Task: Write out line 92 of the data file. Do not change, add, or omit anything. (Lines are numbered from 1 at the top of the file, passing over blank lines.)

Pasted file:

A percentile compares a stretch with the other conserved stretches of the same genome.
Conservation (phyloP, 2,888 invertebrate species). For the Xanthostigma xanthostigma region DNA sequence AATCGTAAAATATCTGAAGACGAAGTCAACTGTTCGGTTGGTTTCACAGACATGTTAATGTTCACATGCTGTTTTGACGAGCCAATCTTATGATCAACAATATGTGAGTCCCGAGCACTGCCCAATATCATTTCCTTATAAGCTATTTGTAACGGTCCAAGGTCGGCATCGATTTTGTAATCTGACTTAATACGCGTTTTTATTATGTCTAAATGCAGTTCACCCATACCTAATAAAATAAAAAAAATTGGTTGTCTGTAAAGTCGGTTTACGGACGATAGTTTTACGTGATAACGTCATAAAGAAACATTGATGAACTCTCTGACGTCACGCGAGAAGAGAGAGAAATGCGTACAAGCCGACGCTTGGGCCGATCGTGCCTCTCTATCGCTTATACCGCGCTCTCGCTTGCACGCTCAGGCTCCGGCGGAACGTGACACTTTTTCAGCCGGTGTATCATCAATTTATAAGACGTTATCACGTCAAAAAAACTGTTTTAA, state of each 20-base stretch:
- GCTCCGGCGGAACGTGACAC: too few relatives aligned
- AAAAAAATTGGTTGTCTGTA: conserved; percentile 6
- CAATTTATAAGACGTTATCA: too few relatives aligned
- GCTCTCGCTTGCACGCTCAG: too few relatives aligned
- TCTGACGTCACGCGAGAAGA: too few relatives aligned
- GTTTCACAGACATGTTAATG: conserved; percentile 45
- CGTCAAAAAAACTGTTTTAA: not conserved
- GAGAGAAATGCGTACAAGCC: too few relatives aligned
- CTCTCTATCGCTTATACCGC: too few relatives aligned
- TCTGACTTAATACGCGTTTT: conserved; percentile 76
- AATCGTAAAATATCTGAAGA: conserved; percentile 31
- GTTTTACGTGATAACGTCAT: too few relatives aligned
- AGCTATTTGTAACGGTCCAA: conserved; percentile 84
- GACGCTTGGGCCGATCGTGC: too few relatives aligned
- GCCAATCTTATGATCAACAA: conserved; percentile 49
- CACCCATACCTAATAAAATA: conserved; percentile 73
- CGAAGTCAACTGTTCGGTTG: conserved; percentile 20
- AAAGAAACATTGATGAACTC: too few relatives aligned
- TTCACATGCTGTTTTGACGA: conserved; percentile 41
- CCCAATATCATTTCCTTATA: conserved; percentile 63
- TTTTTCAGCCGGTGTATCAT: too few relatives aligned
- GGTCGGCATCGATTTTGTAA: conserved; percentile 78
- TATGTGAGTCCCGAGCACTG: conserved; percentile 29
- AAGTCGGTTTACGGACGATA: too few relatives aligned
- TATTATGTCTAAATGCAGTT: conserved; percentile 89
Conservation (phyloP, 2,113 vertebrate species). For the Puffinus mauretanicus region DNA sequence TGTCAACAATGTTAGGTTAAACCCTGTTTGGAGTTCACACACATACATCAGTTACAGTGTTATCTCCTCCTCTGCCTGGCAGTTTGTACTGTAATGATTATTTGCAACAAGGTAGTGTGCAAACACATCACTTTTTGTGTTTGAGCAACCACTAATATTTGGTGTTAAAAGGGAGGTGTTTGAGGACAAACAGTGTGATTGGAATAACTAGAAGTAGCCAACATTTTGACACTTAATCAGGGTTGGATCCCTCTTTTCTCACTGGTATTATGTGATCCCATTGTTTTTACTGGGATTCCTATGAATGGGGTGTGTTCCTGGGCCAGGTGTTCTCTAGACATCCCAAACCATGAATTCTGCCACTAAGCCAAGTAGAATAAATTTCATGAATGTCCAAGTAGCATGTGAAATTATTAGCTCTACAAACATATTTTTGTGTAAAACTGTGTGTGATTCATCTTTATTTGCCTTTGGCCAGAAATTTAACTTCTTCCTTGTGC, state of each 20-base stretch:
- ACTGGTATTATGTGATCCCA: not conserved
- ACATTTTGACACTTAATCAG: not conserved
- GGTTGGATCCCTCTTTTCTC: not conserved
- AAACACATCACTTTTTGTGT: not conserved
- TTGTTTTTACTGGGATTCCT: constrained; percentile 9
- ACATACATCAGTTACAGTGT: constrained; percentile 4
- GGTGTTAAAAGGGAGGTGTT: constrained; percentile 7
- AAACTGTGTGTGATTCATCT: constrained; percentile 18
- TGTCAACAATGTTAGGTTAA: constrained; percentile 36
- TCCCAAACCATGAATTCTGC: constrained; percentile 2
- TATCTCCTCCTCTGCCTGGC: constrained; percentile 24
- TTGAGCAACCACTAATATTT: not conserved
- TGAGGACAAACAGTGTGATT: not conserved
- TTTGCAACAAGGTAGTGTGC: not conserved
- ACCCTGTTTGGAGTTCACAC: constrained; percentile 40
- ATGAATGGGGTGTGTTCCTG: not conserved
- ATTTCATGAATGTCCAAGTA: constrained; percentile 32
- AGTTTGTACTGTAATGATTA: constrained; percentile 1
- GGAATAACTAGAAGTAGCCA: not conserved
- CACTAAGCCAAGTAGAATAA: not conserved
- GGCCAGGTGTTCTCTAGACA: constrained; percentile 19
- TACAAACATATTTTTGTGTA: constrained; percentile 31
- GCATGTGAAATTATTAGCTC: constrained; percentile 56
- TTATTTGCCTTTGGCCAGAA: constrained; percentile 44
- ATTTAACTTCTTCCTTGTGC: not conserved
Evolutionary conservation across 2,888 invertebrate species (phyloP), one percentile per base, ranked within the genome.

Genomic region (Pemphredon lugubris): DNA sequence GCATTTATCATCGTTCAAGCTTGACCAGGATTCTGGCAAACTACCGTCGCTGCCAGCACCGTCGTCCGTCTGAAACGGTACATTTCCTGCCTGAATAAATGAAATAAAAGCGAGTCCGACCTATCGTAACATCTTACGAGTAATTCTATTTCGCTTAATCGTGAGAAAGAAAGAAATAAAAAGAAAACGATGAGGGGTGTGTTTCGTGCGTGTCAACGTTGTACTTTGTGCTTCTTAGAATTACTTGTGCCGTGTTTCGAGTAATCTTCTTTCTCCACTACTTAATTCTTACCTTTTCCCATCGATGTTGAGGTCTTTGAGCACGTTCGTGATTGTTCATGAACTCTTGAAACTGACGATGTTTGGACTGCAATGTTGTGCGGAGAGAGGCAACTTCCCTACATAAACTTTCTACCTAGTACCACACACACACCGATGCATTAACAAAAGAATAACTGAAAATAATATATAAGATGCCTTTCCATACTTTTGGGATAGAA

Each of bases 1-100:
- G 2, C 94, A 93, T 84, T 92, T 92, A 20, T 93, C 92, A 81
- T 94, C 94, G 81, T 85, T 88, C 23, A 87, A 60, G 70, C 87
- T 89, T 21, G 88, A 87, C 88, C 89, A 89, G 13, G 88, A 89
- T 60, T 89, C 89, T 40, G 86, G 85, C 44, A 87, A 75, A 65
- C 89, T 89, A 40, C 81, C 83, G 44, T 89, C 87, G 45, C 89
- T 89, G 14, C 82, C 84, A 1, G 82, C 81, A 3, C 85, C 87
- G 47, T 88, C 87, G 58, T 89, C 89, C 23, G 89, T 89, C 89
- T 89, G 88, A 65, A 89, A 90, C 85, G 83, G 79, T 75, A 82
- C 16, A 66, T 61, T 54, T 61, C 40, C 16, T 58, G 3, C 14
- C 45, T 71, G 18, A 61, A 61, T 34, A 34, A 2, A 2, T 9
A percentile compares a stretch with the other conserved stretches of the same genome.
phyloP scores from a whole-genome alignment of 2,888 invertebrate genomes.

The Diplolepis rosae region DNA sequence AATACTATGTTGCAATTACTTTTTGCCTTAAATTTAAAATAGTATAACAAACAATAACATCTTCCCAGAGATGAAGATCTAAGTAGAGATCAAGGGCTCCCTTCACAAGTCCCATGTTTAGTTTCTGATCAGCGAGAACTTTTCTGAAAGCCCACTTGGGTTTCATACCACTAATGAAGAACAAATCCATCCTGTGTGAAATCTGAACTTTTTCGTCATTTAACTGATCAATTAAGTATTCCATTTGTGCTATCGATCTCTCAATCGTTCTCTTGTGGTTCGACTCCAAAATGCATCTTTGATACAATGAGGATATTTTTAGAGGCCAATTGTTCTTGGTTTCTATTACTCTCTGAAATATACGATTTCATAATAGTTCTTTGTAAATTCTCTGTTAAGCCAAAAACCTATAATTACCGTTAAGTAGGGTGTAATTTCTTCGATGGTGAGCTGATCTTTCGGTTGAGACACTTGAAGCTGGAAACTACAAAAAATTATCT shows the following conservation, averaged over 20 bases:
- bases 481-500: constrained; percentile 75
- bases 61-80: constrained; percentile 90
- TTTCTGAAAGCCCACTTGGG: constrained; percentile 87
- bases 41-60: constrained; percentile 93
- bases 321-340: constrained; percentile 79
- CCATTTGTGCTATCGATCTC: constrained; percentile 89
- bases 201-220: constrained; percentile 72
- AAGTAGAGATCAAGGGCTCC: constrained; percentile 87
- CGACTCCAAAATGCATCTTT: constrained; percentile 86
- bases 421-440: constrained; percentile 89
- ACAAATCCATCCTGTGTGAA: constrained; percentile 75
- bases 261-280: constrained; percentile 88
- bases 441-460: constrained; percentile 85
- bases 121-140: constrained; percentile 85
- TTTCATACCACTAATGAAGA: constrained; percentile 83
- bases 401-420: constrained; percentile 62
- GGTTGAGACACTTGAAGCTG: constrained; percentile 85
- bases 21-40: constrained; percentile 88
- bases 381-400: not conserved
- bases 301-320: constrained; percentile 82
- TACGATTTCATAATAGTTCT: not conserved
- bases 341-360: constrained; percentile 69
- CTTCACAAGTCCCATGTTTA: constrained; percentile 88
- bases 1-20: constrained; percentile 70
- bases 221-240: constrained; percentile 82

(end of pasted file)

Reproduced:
- CTTCACAAGTCCCATGTTTA: constrained; percentile 88